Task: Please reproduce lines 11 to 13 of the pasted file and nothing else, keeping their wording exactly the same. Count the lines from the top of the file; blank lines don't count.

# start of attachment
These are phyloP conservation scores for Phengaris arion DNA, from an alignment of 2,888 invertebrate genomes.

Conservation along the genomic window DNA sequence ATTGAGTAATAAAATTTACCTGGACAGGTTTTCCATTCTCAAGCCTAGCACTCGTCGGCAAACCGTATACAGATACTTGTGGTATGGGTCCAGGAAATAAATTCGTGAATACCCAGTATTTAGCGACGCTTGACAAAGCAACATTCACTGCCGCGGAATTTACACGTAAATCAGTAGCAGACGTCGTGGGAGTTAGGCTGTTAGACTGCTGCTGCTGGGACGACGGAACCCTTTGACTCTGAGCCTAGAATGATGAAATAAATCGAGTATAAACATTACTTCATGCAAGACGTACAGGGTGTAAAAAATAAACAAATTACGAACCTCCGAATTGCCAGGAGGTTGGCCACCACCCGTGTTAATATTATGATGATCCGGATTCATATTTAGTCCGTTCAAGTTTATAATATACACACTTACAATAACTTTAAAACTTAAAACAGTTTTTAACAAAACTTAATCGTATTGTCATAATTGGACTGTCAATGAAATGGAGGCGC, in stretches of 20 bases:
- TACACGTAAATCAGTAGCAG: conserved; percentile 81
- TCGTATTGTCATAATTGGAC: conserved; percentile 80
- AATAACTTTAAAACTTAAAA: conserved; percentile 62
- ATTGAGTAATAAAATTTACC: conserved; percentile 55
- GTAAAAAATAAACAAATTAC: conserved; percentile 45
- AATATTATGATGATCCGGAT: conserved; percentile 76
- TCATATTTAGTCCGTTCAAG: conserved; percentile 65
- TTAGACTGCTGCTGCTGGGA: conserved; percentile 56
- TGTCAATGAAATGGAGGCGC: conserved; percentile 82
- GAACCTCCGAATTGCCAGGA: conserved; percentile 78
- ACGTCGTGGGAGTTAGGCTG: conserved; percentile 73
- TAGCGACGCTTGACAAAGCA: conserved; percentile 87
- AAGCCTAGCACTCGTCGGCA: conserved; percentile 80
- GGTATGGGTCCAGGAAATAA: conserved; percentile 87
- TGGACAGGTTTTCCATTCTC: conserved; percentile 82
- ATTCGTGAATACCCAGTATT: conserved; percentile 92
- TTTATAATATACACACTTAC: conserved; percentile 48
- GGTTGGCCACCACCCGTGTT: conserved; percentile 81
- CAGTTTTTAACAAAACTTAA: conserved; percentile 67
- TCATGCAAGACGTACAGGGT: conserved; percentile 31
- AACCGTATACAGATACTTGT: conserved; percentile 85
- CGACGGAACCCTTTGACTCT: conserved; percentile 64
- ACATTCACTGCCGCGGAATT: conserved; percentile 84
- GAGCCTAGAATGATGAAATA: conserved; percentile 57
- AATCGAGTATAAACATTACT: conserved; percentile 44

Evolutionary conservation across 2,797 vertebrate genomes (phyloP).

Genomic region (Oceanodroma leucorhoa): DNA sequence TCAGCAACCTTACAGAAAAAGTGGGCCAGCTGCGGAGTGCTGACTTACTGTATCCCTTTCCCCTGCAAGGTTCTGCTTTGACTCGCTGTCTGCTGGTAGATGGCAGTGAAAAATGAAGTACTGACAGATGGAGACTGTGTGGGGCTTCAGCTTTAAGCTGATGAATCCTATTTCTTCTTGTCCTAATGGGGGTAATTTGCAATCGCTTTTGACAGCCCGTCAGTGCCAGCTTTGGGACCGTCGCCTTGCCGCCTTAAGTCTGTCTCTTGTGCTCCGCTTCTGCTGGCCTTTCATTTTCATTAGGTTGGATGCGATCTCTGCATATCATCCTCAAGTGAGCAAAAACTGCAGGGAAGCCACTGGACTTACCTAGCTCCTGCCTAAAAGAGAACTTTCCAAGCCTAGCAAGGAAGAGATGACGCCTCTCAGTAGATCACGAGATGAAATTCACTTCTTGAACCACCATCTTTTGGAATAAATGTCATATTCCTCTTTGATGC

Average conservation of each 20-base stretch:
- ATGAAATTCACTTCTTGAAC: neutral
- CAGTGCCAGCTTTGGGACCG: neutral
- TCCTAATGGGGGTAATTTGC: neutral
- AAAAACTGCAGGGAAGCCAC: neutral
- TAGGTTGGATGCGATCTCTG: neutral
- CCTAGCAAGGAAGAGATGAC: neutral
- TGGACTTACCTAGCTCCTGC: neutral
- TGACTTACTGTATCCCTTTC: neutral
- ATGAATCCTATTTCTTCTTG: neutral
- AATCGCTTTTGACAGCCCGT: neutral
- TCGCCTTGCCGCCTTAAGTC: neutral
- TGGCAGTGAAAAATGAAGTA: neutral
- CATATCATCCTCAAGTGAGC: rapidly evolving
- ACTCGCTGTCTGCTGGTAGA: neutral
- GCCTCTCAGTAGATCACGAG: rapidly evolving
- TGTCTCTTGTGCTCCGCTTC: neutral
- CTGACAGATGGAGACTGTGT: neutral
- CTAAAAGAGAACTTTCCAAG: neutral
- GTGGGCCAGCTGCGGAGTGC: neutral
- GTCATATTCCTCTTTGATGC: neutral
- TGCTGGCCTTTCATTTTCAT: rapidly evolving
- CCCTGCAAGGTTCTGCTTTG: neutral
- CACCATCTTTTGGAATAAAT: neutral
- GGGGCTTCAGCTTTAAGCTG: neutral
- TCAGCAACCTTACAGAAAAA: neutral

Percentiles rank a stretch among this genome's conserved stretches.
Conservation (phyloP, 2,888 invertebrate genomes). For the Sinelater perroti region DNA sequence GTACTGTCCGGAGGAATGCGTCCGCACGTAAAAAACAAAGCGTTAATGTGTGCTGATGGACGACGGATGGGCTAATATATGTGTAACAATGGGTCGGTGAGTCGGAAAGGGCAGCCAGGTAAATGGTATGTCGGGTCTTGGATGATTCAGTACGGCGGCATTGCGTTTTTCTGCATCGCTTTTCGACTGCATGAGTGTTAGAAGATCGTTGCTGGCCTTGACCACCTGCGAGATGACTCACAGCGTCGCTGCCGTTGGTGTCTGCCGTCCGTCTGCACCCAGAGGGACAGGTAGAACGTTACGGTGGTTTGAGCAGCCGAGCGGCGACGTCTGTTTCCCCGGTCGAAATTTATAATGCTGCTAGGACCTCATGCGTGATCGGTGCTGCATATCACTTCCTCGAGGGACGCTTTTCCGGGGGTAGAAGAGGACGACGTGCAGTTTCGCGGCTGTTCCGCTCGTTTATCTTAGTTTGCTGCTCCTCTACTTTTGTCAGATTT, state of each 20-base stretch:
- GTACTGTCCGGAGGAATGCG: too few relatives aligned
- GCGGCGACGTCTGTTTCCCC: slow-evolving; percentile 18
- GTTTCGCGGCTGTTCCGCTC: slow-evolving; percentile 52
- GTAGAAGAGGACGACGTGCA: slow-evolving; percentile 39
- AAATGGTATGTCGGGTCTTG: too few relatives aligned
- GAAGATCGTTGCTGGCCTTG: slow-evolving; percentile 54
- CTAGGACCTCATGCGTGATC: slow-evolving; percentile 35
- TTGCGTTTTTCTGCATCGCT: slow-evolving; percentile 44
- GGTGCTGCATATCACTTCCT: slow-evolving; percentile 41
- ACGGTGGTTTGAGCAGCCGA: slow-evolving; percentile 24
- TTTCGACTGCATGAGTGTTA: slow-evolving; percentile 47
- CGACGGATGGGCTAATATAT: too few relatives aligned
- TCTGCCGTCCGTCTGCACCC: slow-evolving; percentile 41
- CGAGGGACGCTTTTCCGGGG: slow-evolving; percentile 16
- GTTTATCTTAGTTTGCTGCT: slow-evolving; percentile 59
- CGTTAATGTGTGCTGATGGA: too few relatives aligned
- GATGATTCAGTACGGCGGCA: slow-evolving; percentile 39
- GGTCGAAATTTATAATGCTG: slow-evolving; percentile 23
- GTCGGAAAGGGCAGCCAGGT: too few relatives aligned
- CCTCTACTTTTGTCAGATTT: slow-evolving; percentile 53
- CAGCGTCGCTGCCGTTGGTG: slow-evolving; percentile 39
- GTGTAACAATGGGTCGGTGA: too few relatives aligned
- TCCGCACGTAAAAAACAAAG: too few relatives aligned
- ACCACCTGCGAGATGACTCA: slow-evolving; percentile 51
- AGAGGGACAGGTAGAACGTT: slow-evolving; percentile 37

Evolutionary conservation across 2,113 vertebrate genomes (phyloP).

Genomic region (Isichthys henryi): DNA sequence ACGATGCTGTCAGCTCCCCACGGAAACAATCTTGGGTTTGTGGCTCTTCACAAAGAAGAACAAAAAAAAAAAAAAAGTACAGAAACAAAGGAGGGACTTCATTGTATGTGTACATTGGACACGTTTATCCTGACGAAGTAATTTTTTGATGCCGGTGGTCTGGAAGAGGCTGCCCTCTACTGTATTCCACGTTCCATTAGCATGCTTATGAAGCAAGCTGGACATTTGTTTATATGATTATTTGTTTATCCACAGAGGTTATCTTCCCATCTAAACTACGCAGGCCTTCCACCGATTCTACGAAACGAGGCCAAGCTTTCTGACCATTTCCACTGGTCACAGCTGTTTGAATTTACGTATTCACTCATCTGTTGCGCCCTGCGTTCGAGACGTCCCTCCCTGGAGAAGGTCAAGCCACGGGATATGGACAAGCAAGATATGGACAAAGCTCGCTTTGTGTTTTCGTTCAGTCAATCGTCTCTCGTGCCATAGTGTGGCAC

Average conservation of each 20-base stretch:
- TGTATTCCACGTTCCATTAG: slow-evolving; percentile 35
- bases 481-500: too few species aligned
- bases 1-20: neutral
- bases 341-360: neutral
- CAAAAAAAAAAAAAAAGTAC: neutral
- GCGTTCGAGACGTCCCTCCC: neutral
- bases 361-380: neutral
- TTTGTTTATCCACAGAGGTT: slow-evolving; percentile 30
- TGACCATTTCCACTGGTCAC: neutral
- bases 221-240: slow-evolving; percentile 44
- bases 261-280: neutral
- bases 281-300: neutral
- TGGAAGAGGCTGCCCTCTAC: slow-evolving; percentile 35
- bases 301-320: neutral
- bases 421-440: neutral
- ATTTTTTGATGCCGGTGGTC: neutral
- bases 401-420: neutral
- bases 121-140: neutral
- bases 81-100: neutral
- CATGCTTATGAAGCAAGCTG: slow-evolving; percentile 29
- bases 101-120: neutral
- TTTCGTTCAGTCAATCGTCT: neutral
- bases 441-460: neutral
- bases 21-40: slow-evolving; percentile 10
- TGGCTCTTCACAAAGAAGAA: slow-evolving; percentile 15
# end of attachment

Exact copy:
- TGTCAATGAAATGGAGGCGC: conserved; percentile 82
- GAACCTCCGAATTGCCAGGA: conserved; percentile 78
- ACGTCGTGGGAGTTAGGCTG: conserved; percentile 73